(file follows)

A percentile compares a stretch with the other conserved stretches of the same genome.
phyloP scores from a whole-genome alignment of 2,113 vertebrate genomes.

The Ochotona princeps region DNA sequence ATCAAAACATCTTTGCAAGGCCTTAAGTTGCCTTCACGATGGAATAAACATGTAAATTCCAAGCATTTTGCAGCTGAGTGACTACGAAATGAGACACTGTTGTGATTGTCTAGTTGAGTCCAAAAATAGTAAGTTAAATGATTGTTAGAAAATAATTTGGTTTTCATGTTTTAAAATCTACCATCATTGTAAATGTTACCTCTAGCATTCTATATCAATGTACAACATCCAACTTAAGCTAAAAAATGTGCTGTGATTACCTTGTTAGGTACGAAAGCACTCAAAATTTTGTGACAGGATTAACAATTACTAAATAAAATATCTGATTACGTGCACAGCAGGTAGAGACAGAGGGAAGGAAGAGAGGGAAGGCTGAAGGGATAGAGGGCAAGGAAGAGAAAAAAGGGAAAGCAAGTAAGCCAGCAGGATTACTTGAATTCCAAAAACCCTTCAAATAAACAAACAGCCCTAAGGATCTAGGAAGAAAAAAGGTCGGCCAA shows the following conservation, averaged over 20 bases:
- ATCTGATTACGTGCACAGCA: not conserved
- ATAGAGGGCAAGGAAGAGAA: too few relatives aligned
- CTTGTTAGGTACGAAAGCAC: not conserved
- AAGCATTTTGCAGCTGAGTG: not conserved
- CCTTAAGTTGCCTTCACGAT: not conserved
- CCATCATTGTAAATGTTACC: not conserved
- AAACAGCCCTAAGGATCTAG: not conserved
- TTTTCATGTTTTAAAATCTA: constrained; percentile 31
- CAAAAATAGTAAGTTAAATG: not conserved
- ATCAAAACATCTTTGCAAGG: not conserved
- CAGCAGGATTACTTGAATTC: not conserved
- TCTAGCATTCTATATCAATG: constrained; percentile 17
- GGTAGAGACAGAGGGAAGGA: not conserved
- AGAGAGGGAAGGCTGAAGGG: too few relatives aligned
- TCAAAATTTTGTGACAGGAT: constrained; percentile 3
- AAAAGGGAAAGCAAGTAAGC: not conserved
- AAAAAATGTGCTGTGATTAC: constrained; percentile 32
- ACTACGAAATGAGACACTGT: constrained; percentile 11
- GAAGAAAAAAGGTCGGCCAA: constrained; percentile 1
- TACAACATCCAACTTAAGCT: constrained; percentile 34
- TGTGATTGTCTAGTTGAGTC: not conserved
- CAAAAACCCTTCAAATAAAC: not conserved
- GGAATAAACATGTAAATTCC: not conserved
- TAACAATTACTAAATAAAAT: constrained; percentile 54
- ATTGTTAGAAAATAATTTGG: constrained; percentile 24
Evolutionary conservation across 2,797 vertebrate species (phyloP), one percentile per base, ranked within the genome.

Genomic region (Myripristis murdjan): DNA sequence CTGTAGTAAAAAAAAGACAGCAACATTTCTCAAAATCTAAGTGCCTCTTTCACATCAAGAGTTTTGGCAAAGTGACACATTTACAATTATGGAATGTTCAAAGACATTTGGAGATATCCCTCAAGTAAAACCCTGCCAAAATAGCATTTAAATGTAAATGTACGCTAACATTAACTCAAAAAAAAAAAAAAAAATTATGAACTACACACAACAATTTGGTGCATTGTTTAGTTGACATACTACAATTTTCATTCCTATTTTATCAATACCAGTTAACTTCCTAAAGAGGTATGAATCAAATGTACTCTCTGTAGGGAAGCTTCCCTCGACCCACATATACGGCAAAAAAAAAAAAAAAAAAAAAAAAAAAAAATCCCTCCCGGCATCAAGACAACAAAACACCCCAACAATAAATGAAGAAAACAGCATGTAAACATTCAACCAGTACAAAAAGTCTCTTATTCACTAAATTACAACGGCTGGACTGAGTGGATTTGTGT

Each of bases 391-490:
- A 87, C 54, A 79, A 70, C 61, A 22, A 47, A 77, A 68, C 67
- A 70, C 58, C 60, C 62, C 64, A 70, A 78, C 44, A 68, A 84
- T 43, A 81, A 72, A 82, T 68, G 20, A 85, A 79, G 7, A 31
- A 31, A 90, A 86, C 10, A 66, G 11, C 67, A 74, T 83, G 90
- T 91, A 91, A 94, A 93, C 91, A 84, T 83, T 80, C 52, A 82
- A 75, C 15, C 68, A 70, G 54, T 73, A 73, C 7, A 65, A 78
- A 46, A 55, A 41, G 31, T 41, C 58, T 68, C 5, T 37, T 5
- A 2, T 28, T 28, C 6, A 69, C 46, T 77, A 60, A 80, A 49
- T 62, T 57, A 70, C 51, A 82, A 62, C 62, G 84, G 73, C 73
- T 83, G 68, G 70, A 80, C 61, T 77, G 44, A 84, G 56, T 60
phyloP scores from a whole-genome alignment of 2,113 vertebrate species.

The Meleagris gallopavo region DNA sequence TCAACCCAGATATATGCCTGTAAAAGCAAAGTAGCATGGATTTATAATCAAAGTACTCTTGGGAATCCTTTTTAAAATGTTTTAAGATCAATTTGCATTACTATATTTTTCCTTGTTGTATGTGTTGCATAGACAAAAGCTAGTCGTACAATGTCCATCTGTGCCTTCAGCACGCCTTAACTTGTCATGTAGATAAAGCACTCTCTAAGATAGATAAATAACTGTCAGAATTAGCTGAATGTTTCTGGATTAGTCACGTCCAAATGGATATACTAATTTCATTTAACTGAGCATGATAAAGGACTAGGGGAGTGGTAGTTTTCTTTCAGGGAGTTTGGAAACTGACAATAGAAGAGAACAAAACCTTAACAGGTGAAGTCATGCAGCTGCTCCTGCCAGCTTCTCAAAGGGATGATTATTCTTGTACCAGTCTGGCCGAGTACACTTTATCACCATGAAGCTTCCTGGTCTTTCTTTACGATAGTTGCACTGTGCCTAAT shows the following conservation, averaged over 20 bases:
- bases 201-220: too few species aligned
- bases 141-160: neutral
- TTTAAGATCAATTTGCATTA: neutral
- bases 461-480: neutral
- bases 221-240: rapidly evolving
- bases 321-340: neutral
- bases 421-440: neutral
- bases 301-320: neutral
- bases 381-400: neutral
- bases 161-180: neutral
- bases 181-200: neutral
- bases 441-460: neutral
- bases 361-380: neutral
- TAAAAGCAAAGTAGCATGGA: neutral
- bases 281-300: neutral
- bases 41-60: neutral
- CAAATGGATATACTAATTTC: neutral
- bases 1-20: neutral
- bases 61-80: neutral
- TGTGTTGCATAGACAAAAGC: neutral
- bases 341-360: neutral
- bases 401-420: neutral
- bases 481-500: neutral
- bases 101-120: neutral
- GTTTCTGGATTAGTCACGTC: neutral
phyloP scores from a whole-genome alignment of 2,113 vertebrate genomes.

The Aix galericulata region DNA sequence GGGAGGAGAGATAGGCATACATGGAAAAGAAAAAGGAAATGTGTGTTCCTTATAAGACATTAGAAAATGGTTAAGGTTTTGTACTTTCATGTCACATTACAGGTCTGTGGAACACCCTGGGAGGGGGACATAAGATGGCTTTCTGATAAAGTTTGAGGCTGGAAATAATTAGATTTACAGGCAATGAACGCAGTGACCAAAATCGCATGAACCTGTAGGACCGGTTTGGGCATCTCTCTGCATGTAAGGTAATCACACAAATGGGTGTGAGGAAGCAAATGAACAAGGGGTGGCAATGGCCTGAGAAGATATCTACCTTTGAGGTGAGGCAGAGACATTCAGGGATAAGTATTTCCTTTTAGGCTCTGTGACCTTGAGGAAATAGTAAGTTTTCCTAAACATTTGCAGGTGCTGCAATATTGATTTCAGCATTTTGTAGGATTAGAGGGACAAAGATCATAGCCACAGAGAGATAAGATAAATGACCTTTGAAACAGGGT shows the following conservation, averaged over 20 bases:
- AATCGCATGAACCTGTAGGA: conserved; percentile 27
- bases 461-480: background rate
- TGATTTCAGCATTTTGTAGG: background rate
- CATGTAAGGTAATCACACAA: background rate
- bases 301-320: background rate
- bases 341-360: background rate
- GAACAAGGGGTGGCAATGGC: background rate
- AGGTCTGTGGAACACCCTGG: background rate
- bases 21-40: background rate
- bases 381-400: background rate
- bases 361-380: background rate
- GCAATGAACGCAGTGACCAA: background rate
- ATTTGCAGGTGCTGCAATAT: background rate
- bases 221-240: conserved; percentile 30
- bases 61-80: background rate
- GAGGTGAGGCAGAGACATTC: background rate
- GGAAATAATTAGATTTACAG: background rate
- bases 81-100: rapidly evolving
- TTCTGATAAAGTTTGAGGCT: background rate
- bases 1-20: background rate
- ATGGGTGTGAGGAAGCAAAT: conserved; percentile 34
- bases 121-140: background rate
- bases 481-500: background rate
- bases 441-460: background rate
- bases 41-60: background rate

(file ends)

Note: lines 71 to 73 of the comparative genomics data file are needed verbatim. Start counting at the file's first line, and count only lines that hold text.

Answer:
- AATCGCATGAACCTGTAGGA: conserved; percentile 27
- bases 461-480: background rate
- TGATTTCAGCATTTTGTAGG: background rate